Ochoa's doctor warned her there was a good chance shingles would affect her for the rest of her life. But her rash cleared up within 6 weeks. "Fortunately, I haven't had any side effects," she says.

Crystal Fiereck was also lucky that her shingles pain disappeared with her rash. She was only 12 years old, in sixth grade, when the bumps broke out on her side and back. But her luck changed at age 32, when she got shingles again, this time on the opposite side of her body. "The doctors said it's rare [to get shingles twice], but it can happen," she says. Again the rash faded quickly, but she still has some residual pain from her illness.

Getting vaccinated can dramatically lower your odds of having shingles and its complications. The new vaccine, Shingrix, is more than 90% effective at preventing the disease. It's recommended for people ages 50 and up. You'll need two doses, given 2 to 6 months apart, to be fully protected.

What if you're under 50? You can ask your doctor to give you the vaccine. "The problem is, it's probably not going to be covered by insurance and they will have to pay for it out of pocket," says Harpaz. Most insurance plans will cover the $280 cost for the two-vaccine series, but only if you get Shingrix at the recommended age.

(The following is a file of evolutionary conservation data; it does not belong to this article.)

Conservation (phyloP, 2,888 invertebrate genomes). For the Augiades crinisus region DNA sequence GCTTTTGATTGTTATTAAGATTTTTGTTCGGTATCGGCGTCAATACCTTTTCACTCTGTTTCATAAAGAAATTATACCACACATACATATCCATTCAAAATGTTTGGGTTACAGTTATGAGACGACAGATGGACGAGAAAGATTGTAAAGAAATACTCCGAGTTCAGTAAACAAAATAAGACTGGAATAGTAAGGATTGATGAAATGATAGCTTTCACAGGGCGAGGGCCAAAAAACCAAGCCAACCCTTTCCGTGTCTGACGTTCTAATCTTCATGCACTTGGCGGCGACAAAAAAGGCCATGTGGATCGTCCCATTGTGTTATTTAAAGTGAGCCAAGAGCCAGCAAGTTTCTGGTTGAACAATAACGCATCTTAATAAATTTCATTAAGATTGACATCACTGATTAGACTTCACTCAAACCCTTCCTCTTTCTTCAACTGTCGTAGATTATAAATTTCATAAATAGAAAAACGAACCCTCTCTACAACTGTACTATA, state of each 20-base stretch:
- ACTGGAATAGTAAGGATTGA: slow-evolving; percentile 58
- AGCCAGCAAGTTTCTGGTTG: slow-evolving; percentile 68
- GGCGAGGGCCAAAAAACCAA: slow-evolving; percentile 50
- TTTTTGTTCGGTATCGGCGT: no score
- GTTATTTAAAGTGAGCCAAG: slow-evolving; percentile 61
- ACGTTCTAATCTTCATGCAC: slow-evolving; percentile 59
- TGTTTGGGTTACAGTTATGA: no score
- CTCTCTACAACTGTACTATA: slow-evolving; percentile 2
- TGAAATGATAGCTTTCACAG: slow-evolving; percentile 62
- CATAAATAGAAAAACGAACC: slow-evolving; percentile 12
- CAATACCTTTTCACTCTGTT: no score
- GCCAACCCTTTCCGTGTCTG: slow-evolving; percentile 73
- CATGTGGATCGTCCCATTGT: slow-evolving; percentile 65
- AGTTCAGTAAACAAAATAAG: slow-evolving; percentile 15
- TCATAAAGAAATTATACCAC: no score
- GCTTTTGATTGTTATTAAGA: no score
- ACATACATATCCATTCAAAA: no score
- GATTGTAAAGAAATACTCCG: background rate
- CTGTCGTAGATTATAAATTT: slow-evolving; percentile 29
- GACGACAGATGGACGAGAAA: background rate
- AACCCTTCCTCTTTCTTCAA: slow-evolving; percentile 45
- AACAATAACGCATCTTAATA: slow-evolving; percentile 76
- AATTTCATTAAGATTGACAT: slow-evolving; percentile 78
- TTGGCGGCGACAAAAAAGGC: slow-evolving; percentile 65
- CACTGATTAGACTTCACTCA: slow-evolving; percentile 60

Fiereck asked her doctor about getting vaccinated and was told no. "Insurance wouldn't cover it … and it's an expensive vaccine."

Vaccination may be most important for people whose immune system has been weakened by a disease like cancer or HIV, or by medicines they take. "Those are the patients you really worry about having more serious complications," Montero says. In rare cases, shingles can spread to the brain or spinal cord and cause a stroke or meningitis. Right now, the Shingrix vaccine isn't recommended for people with a weakened immune system, but it is being studied in that group.